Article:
Did you know?
- The first person to score a goal at the Stade de France was Zinedine Zidane
- The stadium foundations are home to Europe’s largest reservoir covering 165,000m2
- The roof of the stadium covers an area of 6 hectares and weighs 1 ½ times the Eiffel Tower
- The dressing rooms were designed by Michel Platini
- The big screens spread over 196m2
Located just outside Paris, the Stade de France® is the biggest stadium in France with a maximum capacity of 81,338 for football or rugby matches.
Construction started in May 1995, and the stadium was inaugurated in January 1998. It was built for the 1998 Football World Cup to replace the Parc des Princes, which was felt to be too small.
The stadium was designed to host several different sporting events, including football, rugby, athletics and motor racing, as well as concerts, large-scale shows and various other types of entertainment.
As the lower-tier stands are retractable, the maximum capacity changes, going from 75,000 for athletics meetings, to 81,338 for football, rugby, concerts and shows.
Architecture et innovation
The Stade de France® is the work of four architects – Michel Macary, Aymeric Zublena, Michel Regembal and Claude Costantini – who were inspired by the Worldport Terminal at JFK Airport in New York.
It is built on the former industrial wasteland of La Plaine Saint-Denis, in the exact same spot as an old gas works just by the Saint-Denis canal.
A true technical exploit for the time, the Stade de France incorporates innovation at every level – from the roof to the pitch. The impressive 13,000-tonne roof is designed to filter out the harmful rays of the sun while letting through those needed to allow the grass to grow properly.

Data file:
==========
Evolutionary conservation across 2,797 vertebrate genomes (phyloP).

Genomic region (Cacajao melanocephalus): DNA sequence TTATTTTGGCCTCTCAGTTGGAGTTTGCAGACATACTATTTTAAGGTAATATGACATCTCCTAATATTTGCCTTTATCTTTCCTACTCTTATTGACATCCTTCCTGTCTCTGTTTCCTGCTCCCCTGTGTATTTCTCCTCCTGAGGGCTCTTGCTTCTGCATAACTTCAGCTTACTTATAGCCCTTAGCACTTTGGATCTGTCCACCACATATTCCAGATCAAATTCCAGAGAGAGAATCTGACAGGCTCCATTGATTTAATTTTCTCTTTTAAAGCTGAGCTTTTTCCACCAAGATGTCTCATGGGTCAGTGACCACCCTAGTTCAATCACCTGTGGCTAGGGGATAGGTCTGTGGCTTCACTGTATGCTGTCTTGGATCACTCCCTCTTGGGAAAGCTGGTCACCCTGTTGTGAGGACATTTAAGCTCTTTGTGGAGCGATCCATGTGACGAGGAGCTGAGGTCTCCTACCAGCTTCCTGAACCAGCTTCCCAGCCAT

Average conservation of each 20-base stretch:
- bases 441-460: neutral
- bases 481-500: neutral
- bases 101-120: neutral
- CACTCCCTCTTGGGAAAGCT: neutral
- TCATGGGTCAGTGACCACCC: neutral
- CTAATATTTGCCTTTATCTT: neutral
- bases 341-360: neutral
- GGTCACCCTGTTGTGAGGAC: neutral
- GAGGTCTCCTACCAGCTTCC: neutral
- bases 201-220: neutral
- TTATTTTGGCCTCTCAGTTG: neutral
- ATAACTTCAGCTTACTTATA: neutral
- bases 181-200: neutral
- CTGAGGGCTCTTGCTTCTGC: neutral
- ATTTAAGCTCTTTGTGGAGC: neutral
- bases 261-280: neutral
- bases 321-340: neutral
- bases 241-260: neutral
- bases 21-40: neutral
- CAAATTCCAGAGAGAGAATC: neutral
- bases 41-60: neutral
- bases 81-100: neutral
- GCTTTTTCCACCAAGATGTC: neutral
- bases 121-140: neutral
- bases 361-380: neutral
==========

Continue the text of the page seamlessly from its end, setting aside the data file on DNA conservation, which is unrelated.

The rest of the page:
It is the largest modular stadium in the world. The mobile 25,000-capacity stand can be moved back 15m (49 feet) to reveal the athletics track.
The pitch was sunk 11m (36 feet) below ground level on purpose, so that the finished structure including the roof was no taller than the neighbouring Saint-Denis basilica.
Matches, concerts and shows at the Stade de France®
Since 1998, the Stade de France regularly hosts the football Cup finals for the Coupe de France and the Coupe de la Ligue, as well as Six Nations rugby matches and the French rugby championship final.
The stadium’s athletics track has been privileged to welcome the 2003 World Championships, the Meeting Areva and even motor racing on both track and ice.
Other than these sporting events, the Stade de France® also frequently puts on large-scale concerts and shows. Since the Rolling Stones played here in 1998, the biggest names of the international music scene, including AC/DC, Rihanna, Paul Mc McCartney and Madonna, have set the stage on fire in the stadium and been thoroughly impressed by the acoustics here.
TO NOTE: The Stade de France will host seven matches of the Euro 2016, including the opening and the final.